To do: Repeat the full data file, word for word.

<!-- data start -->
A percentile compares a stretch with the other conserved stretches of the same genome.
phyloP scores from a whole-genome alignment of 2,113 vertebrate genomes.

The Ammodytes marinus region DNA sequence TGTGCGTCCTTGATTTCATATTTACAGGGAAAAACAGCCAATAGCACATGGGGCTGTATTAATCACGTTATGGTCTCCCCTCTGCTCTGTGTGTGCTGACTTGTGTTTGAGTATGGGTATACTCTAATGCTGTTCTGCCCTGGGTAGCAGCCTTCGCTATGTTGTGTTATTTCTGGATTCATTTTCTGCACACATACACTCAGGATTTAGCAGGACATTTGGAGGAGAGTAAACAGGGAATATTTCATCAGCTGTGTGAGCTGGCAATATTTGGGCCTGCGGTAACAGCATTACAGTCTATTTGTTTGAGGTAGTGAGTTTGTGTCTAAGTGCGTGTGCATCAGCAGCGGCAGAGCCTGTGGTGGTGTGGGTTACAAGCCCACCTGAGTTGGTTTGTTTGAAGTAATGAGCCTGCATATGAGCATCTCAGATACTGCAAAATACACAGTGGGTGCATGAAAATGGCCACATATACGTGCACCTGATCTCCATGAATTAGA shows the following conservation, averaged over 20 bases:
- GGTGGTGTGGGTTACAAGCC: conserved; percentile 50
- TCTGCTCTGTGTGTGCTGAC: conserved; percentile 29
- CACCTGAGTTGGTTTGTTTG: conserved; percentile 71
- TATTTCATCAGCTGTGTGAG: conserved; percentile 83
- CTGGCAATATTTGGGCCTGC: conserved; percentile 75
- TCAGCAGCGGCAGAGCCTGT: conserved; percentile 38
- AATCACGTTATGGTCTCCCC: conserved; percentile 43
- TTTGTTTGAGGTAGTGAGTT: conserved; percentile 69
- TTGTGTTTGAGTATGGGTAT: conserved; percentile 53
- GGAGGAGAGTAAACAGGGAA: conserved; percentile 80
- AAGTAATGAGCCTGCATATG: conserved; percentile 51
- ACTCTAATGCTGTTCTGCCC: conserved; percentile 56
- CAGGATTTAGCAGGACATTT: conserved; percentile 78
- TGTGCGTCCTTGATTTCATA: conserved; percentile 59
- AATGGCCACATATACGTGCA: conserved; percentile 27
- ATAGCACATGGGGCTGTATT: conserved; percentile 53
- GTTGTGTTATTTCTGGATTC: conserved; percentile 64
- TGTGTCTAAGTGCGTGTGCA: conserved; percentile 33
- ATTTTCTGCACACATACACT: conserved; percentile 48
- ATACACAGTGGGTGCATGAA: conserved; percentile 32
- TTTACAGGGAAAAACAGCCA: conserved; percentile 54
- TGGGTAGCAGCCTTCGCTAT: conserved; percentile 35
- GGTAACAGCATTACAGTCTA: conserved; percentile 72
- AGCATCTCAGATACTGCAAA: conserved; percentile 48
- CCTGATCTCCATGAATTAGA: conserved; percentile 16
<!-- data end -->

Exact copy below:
A percentile compares a stretch with the other conserved stretches of the same genome.
phyloP scores from a whole-genome alignment of 2,113 vertebrate genomes.

The Ammodytes marinus region DNA sequence TGTGCGTCCTTGATTTCATATTTACAGGGAAAAACAGCCAATAGCACATGGGGCTGTATTAATCACGTTATGGTCTCCCCTCTGCTCTGTGTGTGCTGACTTGTGTTTGAGTATGGGTATACTCTAATGCTGTTCTGCCCTGGGTAGCAGCCTTCGCTATGTTGTGTTATTTCTGGATTCATTTTCTGCACACATACACTCAGGATTTAGCAGGACATTTGGAGGAGAGTAAACAGGGAATATTTCATCAGCTGTGTGAGCTGGCAATATTTGGGCCTGCGGTAACAGCATTACAGTCTATTTGTTTGAGGTAGTGAGTTTGTGTCTAAGTGCGTGTGCATCAGCAGCGGCAGAGCCTGTGGTGGTGTGGGTTACAAGCCCACCTGAGTTGGTTTGTTTGAAGTAATGAGCCTGCATATGAGCATCTCAGATACTGCAAAATACACAGTGGGTGCATGAAAATGGCCACATATACGTGCACCTGATCTCCATGAATTAGA shows the following conservation, averaged over 20 bases:
- GGTGGTGTGGGTTACAAGCC: conserved; percentile 50
- TCTGCTCTGTGTGTGCTGAC: conserved; percentile 29
- CACCTGAGTTGGTTTGTTTG: conserved; percentile 71
- TATTTCATCAGCTGTGTGAG: conserved; percentile 83
- CTGGCAATATTTGGGCCTGC: conserved; percentile 75
- TCAGCAGCGGCAGAGCCTGT: conserved; percentile 38
- AATCACGTTATGGTCTCCCC: conserved; percentile 43
- TTTGTTTGAGGTAGTGAGTT: conserved; percentile 69
- TTGTGTTTGAGTATGGGTAT: conserved; percentile 53
- GGAGGAGAGTAAACAGGGAA: conserved; percentile 80
- AAGTAATGAGCCTGCATATG: conserved; percentile 51
- ACTCTAATGCTGTTCTGCCC: conserved; percentile 56
- CAGGATTTAGCAGGACATTT: conserved; percentile 78
- TGTGCGTCCTTGATTTCATA: conserved; percentile 59
- AATGGCCACATATACGTGCA: conserved; percentile 27
- ATAGCACATGGGGCTGTATT: conserved; percentile 53
- GTTGTGTTATTTCTGGATTC: conserved; percentile 64
- TGTGTCTAAGTGCGTGTGCA: conserved; percentile 33
- ATTTTCTGCACACATACACT: conserved; percentile 48
- ATACACAGTGGGTGCATGAA: conserved; percentile 32
- TTTACAGGGAAAAACAGCCA: conserved; percentile 54
- TGGGTAGCAGCCTTCGCTAT: conserved; percentile 35
- GGTAACAGCATTACAGTCTA: conserved; percentile 72
- AGCATCTCAGATACTGCAAA: conserved; percentile 48
- CCTGATCTCCATGAATTAGA: conserved; percentile 16